Do you consistently hit inconsistent golf shots?
One swing results in a pull and the next is a dreaded slice. Left, right, left, right! This is music to the ears of an army drill sergeant, but it is not necessarily the most enjoyable way to play golf. If an inconsistent ball flight such as the one described above fits your game, we at Classic Swing guarantee you have prescribed to one of the biggest misconceptions among golfers. Most likely, you are trying to square the clubface to the back of the ball at impact. Likewise, your swing path objective is probably to try swinging your golf club straight down the target line. While logical, these swing thoughts are incorrect. Logic versus science is the issue at hand, so let me introduce you to a radical idea from any you may have heard: Stop trying to hit the ball straight! If the proper Golf Training Program is implemented correctly with the proper swing thoughts, this simple idea will immediately lead to greater consistency.
Many golfers are apprehensive about taking golf lessons because they think the teacher is going to rebuild their swing. But at our Myrtle Beach Golf School, the number one objective of a teacher should be to reprogram the golfer’s mind-set. "As you think you will become." When you think differently, you will swing differently.
One must be able to differentiate between the target line and the delivery line in golf by using their imagination. The target line is the most important line in all of golf because it reflects where you intend for the ball to go. It helps the golfer aim at the target properly. This is imperative because if you cannot aim the arrow (clubface to target) then do not worry about the Indian (golfer). If the golf club were built on a vertical plane, like a croquet mallet, we would swing the club on the target line. In this scenario, the target line would also be the delivery line. Because the golf club is built on an angle, referred to as an incline plane, the actual path of the orbiting clubhead as it approaches the ball is from inside the target line. This is the delivery line in golf. By understanding the incline plane, one can appreciate the delivery line in golf. The golfer stands inside the target line at address, therefore, he must attempt to store all the energy of the swinging golf club inside the target line until the clubhead makes contact with the ball. Instead of looking at the back of the ball at address, relocate the focal point of your eyes to the inside quadrant of the ball and make an attempt to swing the golf club out to the right at a 30 degree angle across the target line.
Wherever your eyes are looking, your hands and the clubhead will want to go. If your eyes are looking at the back of the ball at address, then you are probably trying to square the clubface to the back of the ball at impact. Address and impact are two very different alignments in golf. Focus your eyes on the inside quadrant of the ball at address and your hands will strive to reach your new focal point. By making this small change, you will be well on your way to improving your downswing and obtaining much more manageable misses.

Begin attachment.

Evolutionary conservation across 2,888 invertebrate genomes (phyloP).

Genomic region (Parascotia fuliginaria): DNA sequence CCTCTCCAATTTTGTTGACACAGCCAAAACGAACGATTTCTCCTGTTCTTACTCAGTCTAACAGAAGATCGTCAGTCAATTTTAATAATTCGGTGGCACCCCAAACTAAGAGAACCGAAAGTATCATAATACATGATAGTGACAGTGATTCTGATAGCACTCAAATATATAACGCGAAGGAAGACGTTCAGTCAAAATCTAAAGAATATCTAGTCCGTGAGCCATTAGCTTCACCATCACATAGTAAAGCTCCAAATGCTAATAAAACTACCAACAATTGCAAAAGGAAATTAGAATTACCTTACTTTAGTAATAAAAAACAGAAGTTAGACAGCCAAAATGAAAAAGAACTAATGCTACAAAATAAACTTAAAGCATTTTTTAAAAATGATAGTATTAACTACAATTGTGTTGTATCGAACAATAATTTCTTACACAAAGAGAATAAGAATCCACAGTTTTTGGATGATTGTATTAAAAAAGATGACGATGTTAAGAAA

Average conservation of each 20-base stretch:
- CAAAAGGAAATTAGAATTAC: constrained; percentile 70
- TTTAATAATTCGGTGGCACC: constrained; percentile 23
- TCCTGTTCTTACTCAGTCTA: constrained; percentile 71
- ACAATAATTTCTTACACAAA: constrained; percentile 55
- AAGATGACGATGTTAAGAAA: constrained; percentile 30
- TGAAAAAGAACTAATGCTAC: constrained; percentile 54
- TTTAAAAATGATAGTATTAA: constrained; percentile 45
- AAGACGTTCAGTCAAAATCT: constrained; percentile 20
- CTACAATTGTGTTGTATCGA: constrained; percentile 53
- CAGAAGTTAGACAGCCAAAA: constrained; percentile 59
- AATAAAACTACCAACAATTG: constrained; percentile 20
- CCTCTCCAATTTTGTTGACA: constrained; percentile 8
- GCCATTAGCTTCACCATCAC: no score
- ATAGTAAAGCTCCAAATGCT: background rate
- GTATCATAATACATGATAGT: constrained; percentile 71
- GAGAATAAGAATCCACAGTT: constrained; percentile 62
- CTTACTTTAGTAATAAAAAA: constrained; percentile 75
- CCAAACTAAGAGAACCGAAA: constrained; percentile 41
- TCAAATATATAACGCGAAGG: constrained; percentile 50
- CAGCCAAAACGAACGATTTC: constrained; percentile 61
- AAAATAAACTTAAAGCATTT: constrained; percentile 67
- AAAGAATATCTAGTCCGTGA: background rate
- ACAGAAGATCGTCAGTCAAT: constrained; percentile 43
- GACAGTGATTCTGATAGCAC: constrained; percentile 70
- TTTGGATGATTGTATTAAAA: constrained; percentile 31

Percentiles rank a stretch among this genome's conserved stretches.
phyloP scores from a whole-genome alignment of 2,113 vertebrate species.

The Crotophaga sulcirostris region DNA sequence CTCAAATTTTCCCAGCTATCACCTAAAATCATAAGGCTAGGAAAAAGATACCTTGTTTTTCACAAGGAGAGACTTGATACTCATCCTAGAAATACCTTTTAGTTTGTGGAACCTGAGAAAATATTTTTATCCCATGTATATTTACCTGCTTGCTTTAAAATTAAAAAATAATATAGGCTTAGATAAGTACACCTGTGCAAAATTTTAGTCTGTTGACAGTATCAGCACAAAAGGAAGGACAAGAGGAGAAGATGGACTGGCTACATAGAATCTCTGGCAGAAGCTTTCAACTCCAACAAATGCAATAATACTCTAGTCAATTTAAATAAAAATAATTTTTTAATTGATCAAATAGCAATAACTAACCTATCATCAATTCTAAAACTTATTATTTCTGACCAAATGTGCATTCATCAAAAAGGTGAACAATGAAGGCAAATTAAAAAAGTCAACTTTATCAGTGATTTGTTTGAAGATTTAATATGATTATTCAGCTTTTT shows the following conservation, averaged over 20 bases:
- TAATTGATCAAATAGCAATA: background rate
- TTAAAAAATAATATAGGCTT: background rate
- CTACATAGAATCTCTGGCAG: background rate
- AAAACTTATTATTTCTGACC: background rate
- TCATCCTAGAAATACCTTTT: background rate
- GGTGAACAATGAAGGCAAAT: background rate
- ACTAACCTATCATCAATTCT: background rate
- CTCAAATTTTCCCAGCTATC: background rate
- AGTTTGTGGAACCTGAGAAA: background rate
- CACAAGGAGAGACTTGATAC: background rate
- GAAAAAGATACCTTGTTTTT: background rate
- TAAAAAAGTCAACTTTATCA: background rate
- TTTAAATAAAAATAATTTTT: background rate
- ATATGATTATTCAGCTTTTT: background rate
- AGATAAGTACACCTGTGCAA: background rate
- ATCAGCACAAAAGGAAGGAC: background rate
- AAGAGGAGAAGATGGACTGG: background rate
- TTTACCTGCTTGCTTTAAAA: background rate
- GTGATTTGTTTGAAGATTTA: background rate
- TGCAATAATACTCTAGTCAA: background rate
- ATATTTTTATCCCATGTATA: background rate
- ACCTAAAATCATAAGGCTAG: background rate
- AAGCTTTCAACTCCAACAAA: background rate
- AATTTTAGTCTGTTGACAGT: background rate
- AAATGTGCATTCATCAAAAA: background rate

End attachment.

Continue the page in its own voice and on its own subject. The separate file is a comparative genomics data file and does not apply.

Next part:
To give you a visual perspective, if the golf ball was the center of a clock face and 12:00 was the target, the target line would run from 6:00 to 12:00. The actual delivery line would approach the ball from 7:00 with the feeling of hitting the ball towards 1:00. The 1:00 follow through is an illusion that the golfer must feel, but the 7:00 approach to the golf ball is necessary for consistent golf. The golfer must swing the clubhead on this delivery path based on the law of the incline plane. Remember, logic says to swing the golf club on the target line, but science reveals that because the golf club is built on an angle the club should approach the ball from inside the target line. Refocus your eyes to the inside quadrant of the golf ball and change the feel of your swing from down the target line to across the target line and you will be hitting golf shots you have only dreamed about.
The Quick Look:
* Trying to square the clubface to the back of the ball at impact generates a dreaded "over the top," or out to in, swing path in which the clubhead approaches the ball from outside the target line.
* Attempt to swing the golf club out to the right at a 30 degree angle across the target line to ensure that the clubface is square to the ball when it separates from the clubhead.
* Visualize a "magical" clock in your golf swing. Imagine your takeaway toward 6:00, your downswing approaching the ball from 7:00, and feel like you are swinging the club to 1:00.
* As you swing the golf club from 7:00 to 1:00, be sure to transfer the momentum in your golf swing through the roll of the forearms following impact.